The long-range transport (LRT) of pollutants between countries in Northeast Asia is a serious issue. However, reliable quantification of LRT pollutants has not been performed due to a lack of clear evidence of the transport between countries. Hourly chemical composition of PM2.5 (particulate matter with a diameter of ≤2.5 μm) was measured continuously at a suburban site in Daejeon, Korea during the Lunar New Year festival period to investigate the influence of firework/firecracker emissions from China over areas downwind subject to LRT. Elevated PM10 (particulate matter with a diameter of ≤10 μm) and PM2.5 mass concentrations were observed over the Korean Peninsula during the third day of the Lunar New Year festival (30 January 2017) when air masses originated from the northern part of China. Water-soluble potassium (K+), an indicator of both firework/firecracker and biomass burning, increased significantly during the third day of the Lunar New Year festival with an episode to non-episode ratio of 7.5, whereas no increase in levoglucosan, an indicator of biomass burning, was observed. Because firework/firecracker activities do not typically occur over the Korean Peninsula during the Lunar New Year festival, elevated K+ indicates that haze plumes mixed with firework/firecracker emissions in China impacted the Korean Peninsula through the LRT. This study finds, for the first time, clear evidence of the LRT of pollutants between source and receptor countries in Northeast Asia under Asian continental outflow.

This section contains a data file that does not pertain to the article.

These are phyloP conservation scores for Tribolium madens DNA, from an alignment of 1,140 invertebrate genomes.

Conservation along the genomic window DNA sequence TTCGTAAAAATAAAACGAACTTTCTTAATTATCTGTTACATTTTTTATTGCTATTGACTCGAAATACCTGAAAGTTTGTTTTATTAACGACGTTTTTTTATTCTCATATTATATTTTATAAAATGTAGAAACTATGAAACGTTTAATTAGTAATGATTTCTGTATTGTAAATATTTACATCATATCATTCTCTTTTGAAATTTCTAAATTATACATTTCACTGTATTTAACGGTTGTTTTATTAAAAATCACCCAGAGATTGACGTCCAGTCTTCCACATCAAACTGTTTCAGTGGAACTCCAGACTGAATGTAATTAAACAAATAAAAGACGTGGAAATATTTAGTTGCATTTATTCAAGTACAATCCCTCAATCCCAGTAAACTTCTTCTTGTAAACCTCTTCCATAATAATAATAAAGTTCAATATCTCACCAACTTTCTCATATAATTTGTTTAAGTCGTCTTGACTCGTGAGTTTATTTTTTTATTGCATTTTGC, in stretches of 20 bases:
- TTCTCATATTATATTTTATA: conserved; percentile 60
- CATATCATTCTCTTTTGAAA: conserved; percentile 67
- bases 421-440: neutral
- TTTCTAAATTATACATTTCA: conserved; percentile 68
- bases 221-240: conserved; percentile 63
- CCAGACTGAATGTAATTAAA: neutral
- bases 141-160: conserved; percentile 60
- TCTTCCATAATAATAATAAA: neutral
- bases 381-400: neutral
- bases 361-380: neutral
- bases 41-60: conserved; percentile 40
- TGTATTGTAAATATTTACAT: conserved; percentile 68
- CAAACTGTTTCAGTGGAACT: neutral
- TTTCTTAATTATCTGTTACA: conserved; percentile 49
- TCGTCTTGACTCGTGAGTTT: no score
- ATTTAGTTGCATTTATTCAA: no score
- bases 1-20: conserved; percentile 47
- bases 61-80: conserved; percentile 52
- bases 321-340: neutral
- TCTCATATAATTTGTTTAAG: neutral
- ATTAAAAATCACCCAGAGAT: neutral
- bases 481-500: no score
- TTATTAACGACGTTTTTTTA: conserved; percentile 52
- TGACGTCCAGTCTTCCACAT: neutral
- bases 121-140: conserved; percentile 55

Atmospheric Environment – Elsevier
Published: Apr 1, 2018
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